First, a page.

Credit Unions Launch Peru’s First Member-owned ATMs
Celebrating Peru's first credit union-owned ATMs at Santa María Magdalena credit union in Ayacucho were (from left) James Chira, Kuskanet general manager; Miguel Zevallos, FENACREP board president; Mark Cifuentes, WOCCU VP of technical services; and Roque Montero, Santa María Magdalena board president.
AYACUCHO, Peru — In this town of about 150,000 people in south-central Peru, Santa María Magdalena credit union celebrated the launch of its first automatic teller machines (ATMs) last week. It was a landmark achievement for the US$50 million-asset institution, which is piloting ATMs for expansion to credit unions throughout the country.
"The ATM launch puts Peru's credit unions on par with other financial institutions in a race to the forefront," said Mark Cifuentes, World Council of Credit Unions' (WOCCU) vice president of technical services, who was present at last week's event. "The credit unions' goal has always been to offer members the same services bank clients receive. The ATMs help bring them the financial dignity all people deserve."
Santa María Magdalena's ATMs mark the next step forward for Peru's first credit union-owned network, launched in October 2008 as "Kuskanet." Derived from the indigenous word kuska, meaning "together," Kuskanet is a credit union services group wholly owned by WOCCU; Federación Nacional de Cooperativas de Ahorro y Crédito del Perú (FENACREP), which is Peru's national credit union association and a WOCCU member; and mostly rural credit unions.
By pooling resources to meet its members' demands, Kuskanet is able give credit unions the tools necessary to offer the same financial services as banks at more affordable rates. When Kuskanet launched just over a year ago, there were no credit unions in the country that offered ATM or debit card services. Very few credit unions were able to provide members the opportunity to perform inter-branch transactions, which were possible only through credit union-to-credit union agreements. Shared supply and demand among network members has enabled small credit unions to cost-effectively offer new products and services.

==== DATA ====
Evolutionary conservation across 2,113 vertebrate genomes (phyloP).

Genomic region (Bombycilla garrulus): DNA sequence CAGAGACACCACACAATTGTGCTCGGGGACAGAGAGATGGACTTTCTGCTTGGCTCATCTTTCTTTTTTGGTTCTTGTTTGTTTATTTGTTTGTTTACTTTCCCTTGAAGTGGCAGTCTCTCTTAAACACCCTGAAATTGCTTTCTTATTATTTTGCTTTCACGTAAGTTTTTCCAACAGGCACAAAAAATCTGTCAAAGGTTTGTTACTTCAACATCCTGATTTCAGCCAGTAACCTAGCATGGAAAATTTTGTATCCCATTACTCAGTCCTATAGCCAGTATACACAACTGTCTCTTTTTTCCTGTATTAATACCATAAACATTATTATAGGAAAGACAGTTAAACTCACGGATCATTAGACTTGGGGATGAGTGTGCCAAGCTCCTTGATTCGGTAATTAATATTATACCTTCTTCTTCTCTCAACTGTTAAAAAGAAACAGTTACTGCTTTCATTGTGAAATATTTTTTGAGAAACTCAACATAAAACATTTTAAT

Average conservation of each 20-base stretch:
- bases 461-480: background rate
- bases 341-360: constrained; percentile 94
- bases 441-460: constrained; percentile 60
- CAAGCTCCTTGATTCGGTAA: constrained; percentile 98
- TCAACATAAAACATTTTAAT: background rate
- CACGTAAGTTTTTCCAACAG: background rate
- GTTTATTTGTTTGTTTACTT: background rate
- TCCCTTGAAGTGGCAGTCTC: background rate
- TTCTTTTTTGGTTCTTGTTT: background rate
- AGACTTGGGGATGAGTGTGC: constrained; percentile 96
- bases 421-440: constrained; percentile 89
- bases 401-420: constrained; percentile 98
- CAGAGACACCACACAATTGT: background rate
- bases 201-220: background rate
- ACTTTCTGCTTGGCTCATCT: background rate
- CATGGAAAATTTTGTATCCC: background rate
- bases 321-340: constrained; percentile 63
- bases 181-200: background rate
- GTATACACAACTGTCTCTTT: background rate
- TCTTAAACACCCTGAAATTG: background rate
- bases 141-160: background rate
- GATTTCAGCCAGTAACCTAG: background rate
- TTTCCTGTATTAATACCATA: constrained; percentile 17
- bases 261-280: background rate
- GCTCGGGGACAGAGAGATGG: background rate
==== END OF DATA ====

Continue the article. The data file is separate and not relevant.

Santa María Magdalena's ATMs will serve 60,000 members in largely rural areas, as well as members in urban centers near the coastal capital of Lima. Kuskanet chose Santa María Magdalena to pilot the ATMs because of its commitment to using new technology to expand product and service offerings to members. The Ayacucho-based credit union is currently the largest outside of the department, or state, of Lima.
There are three credit union-owned ATMs in operation today — one in Santa María Magdalena's main office, another in a branch office and the third at a different credit union farther north in Tarapoto.
Kuskanet currently offers ATMs, POS devices and shared branching services to its 20 member credit unions. On March 6, Kuskanet will celebrate ATM launches in Rioja province, an area high in poverty that is situated between the Amazon rain forest and the Andes Mountains. The network plans to install 45 credit union-owned ATMs and 200 POS devices throughout Peru by the end of the year.
Kuskanet grew out of WOCCU's first technical assistance program in Peru, funded by the U.S. Agency for International Development (2006 - 2009). The program focused on expanding credit union outreach to the rural poor, developing market-driven financial products and services, establishing the shared branching network and facilitating market linkages among producers, traders and merchants through value chain financing.
"Working closely with FENACREP, WOCCU's program in Peru laid the foundation for the advancements we celebrated in Ayacucho last week," said Brian Branch, WOCCU executive vice president and COO. "Farmers, small business owners and people living in rural areas are now experiencing financial access as they thought only bank clients could."
World Council of Credit Unions is the global trade association and development agency for credit unions. World Council promotes the sustainable development of credit unions and other financial cooperatives around the world to empower people through access to high quality and affordable financial services. World Council advocates on behalf of the global credit union system before international organizations and works with national governments to improve legislation and regulation. Its technical assistance programs introduce new tools and technologies to strengthen credit unions' financial performance and increase their outreach.
World Council has implemented more than 290 technical assistance programs in 71 countries. Worldwide, 56,000 credit unions in 101 countries serve 200 million people. Learn more about World Council's impact around the world at www.woccu.org.
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Contact: Rebecca Carpenter
Organization: World Council of Credit Unions